Czarnowąsy

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Czarnowąsy
Czarnowanz
Village
Czarnowąsy monastery and electricity plant
Czarnowąsy monastery and electricity plant
CzarnowąsyCzarnowanz is located in Poland
CzarnowąsyCzarnowanz
Czarnowąsy
Czarnowanz
Coordinates: 50°43′0″N 17°54′0″E / 50.71667°N 17.90000°E / 50.71667; 17.90000
Country Poland Poland
Voivodeship Opole Voivodeship
County Opole County
Gmina Dobrzeń Wielki
Population 3,108

Czarnowąsy [t͡ʂarnɔˈvɔ̃sɨ] (German: Czarnowanz, 1936–1945: Klosterbrück) is a village in the administrative district of Gmina Dobrzeń Wielki, within Opole County, Opole Voivodeship, in south-western Poland.[1]

Geography[edit]

Monastery

It is situated on the Mała Panew river near its confluence with the Oder. The village lies approximately 7 kilometres (4 mi) south-east of Dobrzeń Wielki and 7 km (4 mi) north-west of the regional capital Opole.

History[edit]

The settlement of Charnovanz was first mentioned in a 1228 deed issued by the Piast duke Casimir I of Opole, when he relocated a Premonstratensian (Norbertine) nunnery from Rybnik to the site, centered on St Norbert Church. The monastery was vested with extended estates; it was devastated by Swedish troops during the Thirty Years' War in 1643 and the nuns fled to Boleslawiec in Greater Poland. After the war, the monastery was rebuilt in a Baroque style finished in 1682.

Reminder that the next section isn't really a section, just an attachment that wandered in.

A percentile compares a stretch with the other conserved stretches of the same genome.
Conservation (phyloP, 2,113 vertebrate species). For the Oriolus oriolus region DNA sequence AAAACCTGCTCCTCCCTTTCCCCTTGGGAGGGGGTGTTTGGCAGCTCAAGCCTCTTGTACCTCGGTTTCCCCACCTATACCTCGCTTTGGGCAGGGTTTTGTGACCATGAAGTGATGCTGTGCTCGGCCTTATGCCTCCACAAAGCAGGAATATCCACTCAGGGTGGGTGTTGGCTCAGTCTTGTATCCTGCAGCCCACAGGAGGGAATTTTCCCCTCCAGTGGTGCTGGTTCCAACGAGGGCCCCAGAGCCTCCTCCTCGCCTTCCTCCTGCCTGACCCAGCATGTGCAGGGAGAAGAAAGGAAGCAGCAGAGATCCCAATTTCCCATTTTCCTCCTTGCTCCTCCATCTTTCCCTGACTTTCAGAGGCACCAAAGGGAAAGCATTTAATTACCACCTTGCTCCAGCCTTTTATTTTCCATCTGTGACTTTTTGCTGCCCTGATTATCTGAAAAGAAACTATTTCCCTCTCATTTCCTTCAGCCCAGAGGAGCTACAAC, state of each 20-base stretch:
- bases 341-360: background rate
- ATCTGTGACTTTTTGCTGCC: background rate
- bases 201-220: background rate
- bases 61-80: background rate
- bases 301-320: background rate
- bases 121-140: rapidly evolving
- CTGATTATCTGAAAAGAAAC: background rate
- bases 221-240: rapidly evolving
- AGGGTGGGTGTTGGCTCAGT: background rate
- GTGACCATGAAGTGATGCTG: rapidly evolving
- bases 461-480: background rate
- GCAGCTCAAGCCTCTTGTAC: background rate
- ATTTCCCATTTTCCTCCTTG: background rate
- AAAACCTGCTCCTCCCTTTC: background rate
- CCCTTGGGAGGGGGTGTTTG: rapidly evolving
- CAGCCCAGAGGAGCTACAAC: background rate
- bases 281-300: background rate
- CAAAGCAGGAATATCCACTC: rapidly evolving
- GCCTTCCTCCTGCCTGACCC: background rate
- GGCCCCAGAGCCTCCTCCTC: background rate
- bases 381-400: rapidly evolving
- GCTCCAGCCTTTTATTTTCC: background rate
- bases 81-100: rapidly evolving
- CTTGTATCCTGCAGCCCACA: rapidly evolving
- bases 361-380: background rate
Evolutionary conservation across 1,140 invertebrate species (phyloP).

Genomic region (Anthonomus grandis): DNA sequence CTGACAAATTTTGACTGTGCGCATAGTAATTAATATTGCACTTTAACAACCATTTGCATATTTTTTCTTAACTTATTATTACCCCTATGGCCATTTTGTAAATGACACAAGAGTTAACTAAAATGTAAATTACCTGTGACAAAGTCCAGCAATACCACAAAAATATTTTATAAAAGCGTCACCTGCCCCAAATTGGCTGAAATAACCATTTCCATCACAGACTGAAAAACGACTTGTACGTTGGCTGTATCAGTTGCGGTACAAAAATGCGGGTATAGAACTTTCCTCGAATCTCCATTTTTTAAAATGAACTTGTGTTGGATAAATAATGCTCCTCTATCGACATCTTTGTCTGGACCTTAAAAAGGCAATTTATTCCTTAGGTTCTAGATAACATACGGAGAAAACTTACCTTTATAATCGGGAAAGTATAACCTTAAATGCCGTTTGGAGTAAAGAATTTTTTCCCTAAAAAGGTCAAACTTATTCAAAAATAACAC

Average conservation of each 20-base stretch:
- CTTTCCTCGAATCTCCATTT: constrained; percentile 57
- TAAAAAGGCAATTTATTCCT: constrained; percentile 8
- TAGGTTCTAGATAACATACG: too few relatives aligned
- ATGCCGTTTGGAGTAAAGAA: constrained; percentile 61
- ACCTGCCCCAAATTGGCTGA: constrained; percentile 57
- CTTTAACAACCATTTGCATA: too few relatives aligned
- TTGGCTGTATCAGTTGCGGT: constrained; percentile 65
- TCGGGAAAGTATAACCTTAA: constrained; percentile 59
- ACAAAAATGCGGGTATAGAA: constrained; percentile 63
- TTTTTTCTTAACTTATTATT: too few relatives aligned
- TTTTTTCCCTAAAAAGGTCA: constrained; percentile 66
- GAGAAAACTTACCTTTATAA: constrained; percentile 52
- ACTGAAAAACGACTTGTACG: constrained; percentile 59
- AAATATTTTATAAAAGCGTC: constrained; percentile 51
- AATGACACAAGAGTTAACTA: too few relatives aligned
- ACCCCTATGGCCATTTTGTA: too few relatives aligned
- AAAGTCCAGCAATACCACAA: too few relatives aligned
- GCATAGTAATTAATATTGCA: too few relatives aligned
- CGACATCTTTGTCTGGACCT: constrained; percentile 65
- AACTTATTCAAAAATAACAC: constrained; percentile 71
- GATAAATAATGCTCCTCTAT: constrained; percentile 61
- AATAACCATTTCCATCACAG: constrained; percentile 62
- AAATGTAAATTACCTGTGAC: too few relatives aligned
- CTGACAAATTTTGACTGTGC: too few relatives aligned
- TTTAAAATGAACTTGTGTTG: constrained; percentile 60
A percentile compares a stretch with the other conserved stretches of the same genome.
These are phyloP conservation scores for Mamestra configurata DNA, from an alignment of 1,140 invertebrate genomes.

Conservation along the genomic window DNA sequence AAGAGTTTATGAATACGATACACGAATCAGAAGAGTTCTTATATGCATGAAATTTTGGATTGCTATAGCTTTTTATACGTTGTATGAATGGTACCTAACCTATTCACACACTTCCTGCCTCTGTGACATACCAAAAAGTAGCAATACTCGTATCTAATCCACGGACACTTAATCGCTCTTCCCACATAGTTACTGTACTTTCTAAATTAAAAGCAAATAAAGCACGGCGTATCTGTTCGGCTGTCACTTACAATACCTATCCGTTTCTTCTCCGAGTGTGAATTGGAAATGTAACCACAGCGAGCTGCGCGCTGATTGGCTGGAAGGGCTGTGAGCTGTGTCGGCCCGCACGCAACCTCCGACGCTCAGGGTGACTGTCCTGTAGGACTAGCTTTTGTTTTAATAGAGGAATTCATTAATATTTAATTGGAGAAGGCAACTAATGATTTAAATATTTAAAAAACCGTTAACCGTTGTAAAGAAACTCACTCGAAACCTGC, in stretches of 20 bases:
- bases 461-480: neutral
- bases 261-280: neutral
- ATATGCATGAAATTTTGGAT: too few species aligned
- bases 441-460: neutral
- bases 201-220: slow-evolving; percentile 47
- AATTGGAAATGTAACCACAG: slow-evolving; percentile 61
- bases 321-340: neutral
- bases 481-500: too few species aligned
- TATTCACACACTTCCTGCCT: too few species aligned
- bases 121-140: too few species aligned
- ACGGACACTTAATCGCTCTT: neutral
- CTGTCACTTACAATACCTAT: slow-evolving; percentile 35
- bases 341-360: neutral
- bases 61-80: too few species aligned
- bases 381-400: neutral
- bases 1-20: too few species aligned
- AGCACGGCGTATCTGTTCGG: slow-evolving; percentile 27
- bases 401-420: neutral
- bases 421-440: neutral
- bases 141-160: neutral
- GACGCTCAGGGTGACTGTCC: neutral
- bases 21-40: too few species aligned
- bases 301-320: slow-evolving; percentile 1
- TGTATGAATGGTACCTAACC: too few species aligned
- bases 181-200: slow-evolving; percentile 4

St Anne Church

From 1684 to 1688, a Baroque wooden church was erected south of the village at the site of a medieval chapel dedicated to Saint Anne. On 19 August 2005 the building burnt down completely, presumably by an arson attack, but has since been restored in its original condition.

The monastery's estates were finally secularised by order of the Prussian government in 1810. The present-day convent was re-established in 1870 by the Breslau bishop Heinrich Förster with the consent of Pope Pius IX.

Part of the German Empire since 1871, the village remained with Germany upon the Upper Silesia plebiscite of 1921; it was renamed Klosterbrück by the Nazi authorities in 1936. After World War II, the area became part of the re-established Republic of Poland (see Territorial changes of Poland after World War II).

Notable people[edit]

References[edit]


Coordinates: 50°43′0″N 17°54′0″E / 50.71667°N 17.90000°E / 50.71667; 17.90000